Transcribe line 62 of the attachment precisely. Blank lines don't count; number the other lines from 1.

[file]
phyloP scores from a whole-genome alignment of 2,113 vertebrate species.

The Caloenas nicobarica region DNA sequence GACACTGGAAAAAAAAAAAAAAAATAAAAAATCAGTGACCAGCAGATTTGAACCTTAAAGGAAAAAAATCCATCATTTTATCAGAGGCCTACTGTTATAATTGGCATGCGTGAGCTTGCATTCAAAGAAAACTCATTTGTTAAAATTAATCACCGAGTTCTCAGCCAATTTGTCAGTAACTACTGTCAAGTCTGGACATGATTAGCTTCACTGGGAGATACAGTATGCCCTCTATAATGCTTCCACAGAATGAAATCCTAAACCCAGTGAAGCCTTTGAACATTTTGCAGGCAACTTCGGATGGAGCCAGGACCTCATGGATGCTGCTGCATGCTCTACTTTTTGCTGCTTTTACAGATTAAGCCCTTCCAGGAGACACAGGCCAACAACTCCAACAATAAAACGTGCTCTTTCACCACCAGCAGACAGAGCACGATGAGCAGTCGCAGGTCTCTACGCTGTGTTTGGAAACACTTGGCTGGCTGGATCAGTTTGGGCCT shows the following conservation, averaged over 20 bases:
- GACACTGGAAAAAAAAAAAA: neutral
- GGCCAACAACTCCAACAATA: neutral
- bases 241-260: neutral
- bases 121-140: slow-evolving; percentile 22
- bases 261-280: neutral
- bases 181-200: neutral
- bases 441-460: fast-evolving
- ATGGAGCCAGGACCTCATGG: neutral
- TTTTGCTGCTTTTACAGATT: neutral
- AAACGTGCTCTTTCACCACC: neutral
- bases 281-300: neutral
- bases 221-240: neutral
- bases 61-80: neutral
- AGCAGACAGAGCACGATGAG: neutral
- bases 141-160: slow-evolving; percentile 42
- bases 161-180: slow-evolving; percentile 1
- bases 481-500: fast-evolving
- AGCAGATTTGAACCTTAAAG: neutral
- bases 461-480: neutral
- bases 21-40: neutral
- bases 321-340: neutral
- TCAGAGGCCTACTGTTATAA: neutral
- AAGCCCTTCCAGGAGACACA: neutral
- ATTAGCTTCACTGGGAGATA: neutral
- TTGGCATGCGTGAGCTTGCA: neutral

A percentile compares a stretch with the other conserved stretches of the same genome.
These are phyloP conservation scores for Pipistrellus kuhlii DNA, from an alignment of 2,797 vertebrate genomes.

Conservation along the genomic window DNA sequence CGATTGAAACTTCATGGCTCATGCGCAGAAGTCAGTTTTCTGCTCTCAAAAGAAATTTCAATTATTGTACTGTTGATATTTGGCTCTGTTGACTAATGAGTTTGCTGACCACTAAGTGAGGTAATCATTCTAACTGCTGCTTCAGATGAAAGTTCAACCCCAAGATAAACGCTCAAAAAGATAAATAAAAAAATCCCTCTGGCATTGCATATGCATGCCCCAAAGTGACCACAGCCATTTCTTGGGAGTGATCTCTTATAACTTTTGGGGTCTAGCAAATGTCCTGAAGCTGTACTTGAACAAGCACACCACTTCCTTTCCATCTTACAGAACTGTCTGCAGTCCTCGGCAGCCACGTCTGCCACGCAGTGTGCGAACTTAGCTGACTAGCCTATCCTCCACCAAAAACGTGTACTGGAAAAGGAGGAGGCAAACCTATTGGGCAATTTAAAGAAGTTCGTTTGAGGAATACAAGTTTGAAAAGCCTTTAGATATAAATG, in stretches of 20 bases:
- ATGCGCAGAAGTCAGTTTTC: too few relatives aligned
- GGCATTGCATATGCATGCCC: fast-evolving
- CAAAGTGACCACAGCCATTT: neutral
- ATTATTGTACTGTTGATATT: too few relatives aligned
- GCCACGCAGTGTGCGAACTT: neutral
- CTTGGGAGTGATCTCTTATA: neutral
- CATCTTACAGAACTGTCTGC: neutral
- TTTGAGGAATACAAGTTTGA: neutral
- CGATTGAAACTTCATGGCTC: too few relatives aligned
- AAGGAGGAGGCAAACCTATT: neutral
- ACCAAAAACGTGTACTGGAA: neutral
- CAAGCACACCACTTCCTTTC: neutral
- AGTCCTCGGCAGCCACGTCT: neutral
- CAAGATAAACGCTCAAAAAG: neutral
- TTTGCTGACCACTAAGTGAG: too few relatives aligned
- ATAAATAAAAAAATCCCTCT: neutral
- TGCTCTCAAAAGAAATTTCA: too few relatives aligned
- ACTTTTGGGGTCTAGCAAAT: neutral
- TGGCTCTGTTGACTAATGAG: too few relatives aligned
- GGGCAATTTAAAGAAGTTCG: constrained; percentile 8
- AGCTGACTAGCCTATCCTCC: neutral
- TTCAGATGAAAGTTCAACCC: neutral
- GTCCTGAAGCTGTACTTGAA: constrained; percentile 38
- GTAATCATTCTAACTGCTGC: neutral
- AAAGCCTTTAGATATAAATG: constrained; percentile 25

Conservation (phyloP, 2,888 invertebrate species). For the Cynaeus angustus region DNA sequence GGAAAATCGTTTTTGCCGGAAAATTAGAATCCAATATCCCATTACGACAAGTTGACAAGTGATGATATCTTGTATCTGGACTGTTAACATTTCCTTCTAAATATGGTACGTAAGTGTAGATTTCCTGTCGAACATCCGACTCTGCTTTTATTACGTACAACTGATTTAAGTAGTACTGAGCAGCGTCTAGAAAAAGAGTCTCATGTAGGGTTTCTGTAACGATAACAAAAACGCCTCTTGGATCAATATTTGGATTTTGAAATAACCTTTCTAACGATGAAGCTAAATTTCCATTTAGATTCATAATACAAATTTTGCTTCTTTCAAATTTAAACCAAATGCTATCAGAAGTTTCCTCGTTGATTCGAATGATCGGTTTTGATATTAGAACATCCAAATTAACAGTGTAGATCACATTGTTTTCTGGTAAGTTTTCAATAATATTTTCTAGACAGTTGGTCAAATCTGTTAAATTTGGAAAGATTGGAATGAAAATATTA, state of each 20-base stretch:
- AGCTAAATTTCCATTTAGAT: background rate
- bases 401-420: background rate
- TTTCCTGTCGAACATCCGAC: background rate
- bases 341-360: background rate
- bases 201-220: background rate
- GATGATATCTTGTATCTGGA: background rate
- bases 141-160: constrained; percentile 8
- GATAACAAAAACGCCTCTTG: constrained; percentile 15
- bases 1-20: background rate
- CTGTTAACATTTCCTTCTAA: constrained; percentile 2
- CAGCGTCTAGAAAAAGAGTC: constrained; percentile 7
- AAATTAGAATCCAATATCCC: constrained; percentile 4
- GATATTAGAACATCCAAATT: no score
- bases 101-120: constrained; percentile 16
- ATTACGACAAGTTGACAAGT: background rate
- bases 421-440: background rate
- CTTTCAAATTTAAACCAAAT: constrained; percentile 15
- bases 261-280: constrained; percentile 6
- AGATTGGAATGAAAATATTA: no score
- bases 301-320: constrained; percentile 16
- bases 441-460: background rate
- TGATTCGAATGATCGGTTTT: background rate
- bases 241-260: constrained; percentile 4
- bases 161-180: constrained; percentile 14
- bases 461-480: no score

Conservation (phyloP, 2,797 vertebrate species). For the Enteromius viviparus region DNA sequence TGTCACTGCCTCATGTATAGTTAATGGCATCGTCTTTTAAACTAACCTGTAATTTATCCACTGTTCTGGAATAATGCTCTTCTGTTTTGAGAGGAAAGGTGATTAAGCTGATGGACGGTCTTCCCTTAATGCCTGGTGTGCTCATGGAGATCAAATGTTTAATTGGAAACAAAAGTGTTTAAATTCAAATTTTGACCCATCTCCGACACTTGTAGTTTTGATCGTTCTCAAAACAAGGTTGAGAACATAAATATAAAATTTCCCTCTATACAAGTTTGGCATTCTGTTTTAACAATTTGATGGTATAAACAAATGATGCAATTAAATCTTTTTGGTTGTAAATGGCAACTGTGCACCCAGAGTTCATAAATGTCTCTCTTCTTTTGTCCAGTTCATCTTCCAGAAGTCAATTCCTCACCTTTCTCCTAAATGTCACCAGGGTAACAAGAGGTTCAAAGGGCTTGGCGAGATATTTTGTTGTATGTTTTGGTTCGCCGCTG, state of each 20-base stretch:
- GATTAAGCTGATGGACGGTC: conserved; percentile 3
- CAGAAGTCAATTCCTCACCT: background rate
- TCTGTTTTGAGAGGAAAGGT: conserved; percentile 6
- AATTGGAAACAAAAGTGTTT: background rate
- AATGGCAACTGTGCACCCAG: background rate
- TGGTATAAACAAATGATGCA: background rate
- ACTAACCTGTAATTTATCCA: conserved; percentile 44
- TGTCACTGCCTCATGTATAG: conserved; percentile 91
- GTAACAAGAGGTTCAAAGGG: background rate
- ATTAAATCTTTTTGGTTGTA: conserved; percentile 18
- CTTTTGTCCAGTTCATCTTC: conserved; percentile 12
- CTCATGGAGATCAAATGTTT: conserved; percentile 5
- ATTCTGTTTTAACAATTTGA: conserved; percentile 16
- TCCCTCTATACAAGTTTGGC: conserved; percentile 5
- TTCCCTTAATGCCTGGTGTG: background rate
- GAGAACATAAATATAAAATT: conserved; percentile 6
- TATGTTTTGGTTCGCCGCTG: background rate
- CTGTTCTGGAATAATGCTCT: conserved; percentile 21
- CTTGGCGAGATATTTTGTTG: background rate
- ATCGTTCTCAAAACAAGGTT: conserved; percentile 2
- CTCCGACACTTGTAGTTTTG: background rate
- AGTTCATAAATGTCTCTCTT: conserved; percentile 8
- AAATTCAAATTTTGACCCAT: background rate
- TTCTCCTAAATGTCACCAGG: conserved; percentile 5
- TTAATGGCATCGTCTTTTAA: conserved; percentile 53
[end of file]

- GATGATATCTTGTATCTGGA: background rate